When you combine all this with a cast of 50 characters and countless teams you can create from the expansive range, you will be spoiled for choice. There are so many characters to fall in love with, each having their own distinct moves and identity. I wasn’t able to settle on a team as there were just too many characters. From returning favourites to brand new characters, you are bound to find your own misfit team of 3 to take on the world. It’s just unfortunate that in spite of the massively entertaining cast, there seems to be an inconsistency in the quality of their animations, portraits, and models that some might be unable to overlook. It’s truly a shame, but seeing as this is the first 3D modeled King of Fighters game since Maximum Impact, it can be glossed over considering how good it feels.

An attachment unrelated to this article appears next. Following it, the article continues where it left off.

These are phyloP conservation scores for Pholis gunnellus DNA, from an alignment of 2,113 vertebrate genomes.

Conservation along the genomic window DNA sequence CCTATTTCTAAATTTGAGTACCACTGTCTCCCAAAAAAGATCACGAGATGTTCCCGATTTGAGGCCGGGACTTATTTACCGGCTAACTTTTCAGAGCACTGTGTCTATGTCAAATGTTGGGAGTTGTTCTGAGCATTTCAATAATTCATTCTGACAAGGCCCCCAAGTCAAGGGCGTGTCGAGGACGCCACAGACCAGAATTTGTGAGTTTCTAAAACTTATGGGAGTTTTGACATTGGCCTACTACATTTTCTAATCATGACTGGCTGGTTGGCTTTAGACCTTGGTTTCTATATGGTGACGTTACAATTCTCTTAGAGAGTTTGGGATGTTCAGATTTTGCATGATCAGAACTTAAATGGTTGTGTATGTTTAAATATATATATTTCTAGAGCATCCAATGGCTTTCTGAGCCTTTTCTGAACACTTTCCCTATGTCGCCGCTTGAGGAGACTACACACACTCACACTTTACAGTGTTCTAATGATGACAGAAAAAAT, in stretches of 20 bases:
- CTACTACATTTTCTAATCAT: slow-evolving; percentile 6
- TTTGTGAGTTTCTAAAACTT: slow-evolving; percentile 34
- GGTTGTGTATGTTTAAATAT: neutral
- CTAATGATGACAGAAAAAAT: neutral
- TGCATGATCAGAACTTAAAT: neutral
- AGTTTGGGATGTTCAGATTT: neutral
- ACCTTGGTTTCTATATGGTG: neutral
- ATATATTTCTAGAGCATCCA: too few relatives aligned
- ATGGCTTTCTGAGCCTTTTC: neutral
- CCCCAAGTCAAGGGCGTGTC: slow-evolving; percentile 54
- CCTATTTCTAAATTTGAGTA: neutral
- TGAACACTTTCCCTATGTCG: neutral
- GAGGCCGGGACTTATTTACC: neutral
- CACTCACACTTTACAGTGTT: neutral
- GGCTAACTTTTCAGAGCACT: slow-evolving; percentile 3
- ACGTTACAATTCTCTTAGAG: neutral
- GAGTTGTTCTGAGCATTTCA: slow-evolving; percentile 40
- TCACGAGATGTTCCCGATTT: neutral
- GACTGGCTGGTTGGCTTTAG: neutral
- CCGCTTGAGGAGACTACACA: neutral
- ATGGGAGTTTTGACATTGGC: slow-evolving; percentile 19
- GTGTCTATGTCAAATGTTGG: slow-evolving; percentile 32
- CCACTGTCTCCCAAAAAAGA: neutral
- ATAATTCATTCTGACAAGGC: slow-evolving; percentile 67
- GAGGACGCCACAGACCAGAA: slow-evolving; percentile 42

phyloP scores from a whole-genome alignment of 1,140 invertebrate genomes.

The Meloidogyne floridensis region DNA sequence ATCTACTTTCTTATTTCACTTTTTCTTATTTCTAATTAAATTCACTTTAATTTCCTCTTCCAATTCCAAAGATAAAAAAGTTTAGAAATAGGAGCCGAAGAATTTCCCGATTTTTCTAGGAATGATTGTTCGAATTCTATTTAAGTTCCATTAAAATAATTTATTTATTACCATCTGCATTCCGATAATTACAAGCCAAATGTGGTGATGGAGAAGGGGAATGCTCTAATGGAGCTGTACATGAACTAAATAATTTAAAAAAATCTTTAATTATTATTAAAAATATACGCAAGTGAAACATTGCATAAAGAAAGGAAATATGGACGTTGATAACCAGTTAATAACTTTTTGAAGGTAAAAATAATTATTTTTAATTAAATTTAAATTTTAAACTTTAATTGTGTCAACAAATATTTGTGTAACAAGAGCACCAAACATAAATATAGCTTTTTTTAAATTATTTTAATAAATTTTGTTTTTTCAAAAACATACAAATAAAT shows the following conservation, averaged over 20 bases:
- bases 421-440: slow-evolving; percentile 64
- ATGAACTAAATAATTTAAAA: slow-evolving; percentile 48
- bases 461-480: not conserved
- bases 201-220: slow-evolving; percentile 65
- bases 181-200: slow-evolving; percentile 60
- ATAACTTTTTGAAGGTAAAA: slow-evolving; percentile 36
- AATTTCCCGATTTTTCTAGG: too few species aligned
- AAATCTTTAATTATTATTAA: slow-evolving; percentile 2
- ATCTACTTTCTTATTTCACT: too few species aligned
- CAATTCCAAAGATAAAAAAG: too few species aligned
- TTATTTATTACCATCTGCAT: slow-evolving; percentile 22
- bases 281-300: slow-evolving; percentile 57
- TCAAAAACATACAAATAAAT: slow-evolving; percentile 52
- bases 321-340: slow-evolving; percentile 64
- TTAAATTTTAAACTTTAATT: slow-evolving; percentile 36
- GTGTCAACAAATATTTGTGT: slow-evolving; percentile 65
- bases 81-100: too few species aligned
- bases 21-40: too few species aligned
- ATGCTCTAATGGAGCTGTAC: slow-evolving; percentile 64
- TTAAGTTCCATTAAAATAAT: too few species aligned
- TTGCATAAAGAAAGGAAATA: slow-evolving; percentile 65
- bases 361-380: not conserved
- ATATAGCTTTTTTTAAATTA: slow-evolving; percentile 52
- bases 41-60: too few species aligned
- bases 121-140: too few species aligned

The topic of 3D models and their implementation has come up before when discussing this game. As far back as the first trailer, people have been worried about the visual style of the series’ latest entry. Up to KoF XIII, with the exception of the Maximum Impact games, the series was renowned for its sprite work and represented one of the few fighting games to still value the style. Although there have been significant improvements since the initial trailer, XIV still suffers from poor animations and some lackluster stages. But that’s not to say that all of them look awful, in fact it’s quite the opposite. Many of the backgrounds, such as Derelict Church, Iguaza Falls, and Neo Osaka are fantastic, but let down by other stages and a few characters that feel like they have not been developed quite as much as others. Even the smallest of flaws show up massively when the character is placed on the luminous white background of the victory screen, or the varying quality of character portraits of the member select screen. It feels like this approach to character models has hindered the amount of creativity afforded to alternative colours and (my personal favourite) custom colours from being included in the game as all characters only have 4 different options.